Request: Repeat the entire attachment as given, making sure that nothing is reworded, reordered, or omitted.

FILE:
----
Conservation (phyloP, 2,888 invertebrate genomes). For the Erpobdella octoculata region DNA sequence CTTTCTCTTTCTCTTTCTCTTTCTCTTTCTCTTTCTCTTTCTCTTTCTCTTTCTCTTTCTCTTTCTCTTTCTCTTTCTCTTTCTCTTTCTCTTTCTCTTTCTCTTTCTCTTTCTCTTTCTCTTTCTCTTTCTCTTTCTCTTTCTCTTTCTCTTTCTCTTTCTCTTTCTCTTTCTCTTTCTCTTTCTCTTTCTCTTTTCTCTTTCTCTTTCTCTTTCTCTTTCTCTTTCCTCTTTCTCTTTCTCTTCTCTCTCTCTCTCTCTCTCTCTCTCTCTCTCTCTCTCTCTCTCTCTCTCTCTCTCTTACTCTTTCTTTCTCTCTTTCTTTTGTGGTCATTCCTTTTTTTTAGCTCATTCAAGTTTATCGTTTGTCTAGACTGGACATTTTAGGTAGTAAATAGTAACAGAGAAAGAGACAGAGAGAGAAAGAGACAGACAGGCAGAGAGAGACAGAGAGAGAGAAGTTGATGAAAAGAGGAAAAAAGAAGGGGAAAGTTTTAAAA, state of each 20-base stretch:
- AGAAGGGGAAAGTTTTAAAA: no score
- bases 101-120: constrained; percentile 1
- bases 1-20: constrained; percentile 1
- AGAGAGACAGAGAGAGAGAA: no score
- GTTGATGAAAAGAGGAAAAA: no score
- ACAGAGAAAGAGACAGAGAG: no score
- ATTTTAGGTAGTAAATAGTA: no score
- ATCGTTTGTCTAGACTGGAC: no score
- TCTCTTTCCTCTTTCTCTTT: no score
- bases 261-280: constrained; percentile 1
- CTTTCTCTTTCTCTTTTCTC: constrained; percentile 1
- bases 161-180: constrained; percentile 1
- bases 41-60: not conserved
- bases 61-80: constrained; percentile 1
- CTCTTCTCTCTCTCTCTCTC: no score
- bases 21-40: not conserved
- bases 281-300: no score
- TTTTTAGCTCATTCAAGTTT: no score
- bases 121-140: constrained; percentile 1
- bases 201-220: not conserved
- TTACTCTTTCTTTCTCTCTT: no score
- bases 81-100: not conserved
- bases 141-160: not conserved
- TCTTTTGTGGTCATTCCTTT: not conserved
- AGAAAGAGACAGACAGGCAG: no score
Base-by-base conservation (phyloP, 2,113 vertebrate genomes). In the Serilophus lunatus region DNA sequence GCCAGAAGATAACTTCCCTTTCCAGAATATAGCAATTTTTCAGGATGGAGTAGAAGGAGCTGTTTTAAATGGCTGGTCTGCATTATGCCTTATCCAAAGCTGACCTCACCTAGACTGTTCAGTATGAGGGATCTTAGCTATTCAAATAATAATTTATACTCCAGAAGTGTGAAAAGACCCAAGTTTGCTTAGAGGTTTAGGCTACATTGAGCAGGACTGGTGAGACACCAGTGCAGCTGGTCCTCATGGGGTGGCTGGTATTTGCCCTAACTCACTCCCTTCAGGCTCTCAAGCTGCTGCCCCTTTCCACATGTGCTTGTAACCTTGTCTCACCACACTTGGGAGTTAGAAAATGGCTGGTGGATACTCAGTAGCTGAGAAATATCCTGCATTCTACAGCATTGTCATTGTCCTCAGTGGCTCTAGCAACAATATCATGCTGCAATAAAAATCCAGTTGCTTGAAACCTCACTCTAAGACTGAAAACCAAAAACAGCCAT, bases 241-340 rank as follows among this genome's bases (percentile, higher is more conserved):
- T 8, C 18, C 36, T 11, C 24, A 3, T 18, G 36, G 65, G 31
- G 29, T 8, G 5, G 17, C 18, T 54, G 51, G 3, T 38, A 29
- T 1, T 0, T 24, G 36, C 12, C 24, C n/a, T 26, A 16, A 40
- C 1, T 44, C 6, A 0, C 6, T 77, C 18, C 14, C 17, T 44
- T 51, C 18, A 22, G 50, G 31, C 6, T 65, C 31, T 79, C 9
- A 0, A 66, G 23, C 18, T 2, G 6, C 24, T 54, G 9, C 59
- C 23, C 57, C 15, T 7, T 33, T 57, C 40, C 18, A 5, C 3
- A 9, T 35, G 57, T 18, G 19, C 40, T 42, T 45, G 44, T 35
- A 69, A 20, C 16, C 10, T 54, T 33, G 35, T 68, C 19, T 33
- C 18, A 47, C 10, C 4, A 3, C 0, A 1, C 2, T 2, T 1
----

Conservation (phyloP, 2,888 invertebrate genomes). For the Erpobdella octoculata region DNA sequence CTTTCTCTTTCTCTTTCTCTTTCTCTTTCTCTTTCTCTTTCTCTTTCTCTTTCTCTTTCTCTTTCTCTTTCTCTTTCTCTTTCTCTTTCTCTTTCTCTTTCTCTTTCTCTTTCTCTTTCTCTTTCTCTTTCTCTTTCTCTTTCTCTTTCTCTTTCTCTTTCTCTTTCTCTTTCTCTTTCTCTTTCTCTTTCTCTTTTCTCTTTCTCTTTCTCTTTCTCTTTCTCTTTCCTCTTTCTCTTTCTCTTCTCTCTCTCTCTCTCTCTCTCTCTCTCTCTCTCTCTCTCTCTCTCTCTCTCTCTCTTACTCTTTCTTTCTCTCTTTCTTTTGTGGTCATTCCTTTTTTTTAGCTCATTCAAGTTTATCGTTTGTCTAGACTGGACATTTTAGGTAGTAAATAGTAACAGAGAAAGAGACAGAGAGAGAAAGAGACAGACAGGCAGAGAGAGACAGAGAGAGAGAAGTTGATGAAAAGAGGAAAAAAGAAGGGGAAAGTTTTAAAA, state of each 20-base stretch:
- AGAAGGGGAAAGTTTTAAAA: no score
- bases 101-120: constrained; percentile 1
- bases 1-20: constrained; percentile 1
- AGAGAGACAGAGAGAGAGAA: no score
- GTTGATGAAAAGAGGAAAAA: no score
- ACAGAGAAAGAGACAGAGAG: no score
- ATTTTAGGTAGTAAATAGTA: no score
- ATCGTTTGTCTAGACTGGAC: no score
- TCTCTTTCCTCTTTCTCTTT: no score
- bases 261-280: constrained; percentile 1
- CTTTCTCTTTCTCTTTTCTC: constrained; percentile 1
- bases 161-180: constrained; percentile 1
- bases 41-60: not conserved
- bases 61-80: constrained; percentile 1
- CTCTTCTCTCTCTCTCTCTC: no score
- bases 21-40: not conserved
- bases 281-300: no score
- TTTTTAGCTCATTCAAGTTT: no score
- bases 121-140: constrained; percentile 1
- bases 201-220: not conserved
- TTACTCTTTCTTTCTCTCTT: no score
- bases 81-100: not conserved
- bases 141-160: not conserved
- TCTTTTGTGGTCATTCCTTT: not conserved
- AGAAAGAGACAGACAGGCAG: no score
Base-by-base conservation (phyloP, 2,113 vertebrate genomes). In the Serilophus lunatus region DNA sequence GCCAGAAGATAACTTCCCTTTCCAGAATATAGCAATTTTTCAGGATGGAGTAGAAGGAGCTGTTTTAAATGGCTGGTCTGCATTATGCCTTATCCAAAGCTGACCTCACCTAGACTGTTCAGTATGAGGGATCTTAGCTATTCAAATAATAATTTATACTCCAGAAGTGTGAAAAGACCCAAGTTTGCTTAGAGGTTTAGGCTACATTGAGCAGGACTGGTGAGACACCAGTGCAGCTGGTCCTCATGGGGTGGCTGGTATTTGCCCTAACTCACTCCCTTCAGGCTCTCAAGCTGCTGCCCCTTTCCACATGTGCTTGTAACCTTGTCTCACCACACTTGGGAGTTAGAAAATGGCTGGTGGATACTCAGTAGCTGAGAAATATCCTGCATTCTACAGCATTGTCATTGTCCTCAGTGGCTCTAGCAACAATATCATGCTGCAATAAAAATCCAGTTGCTTGAAACCTCACTCTAAGACTGAAAACCAAAAACAGCCAT, bases 241-340 rank as follows among this genome's bases (percentile, higher is more conserved):
- T 8, C 18, C 36, T 11, C 24, A 3, T 18, G 36, G 65, G 31
- G 29, T 8, G 5, G 17, C 18, T 54, G 51, G 3, T 38, A 29
- T 1, T 0, T 24, G 36, C 12, C 24, C n/a, T 26, A 16, A 40
- C 1, T 44, C 6, A 0, C 6, T 77, C 18, C 14, C 17, T 44
- T 51, C 18, A 22, G 50, G 31, C 6, T 65, C 31, T 79, C 9
- A 0, A 66, G 23, C 18, T 2, G 6, C 24, T 54, G 9, C 59
- C 23, C 57, C 15, T 7, T 33, T 57, C 40, C 18, A 5, C 3
- A 9, T 35, G 57, T 18, G 19, C 40, T 42, T 45, G 44, T 35
- A 69, A 20, C 16, C 10, T 54, T 33, G 35, T 68, C 19, T 33
- C 18, A 47, C 10, C 4, A 3, C 0, A 1, C 2, T 2, T 1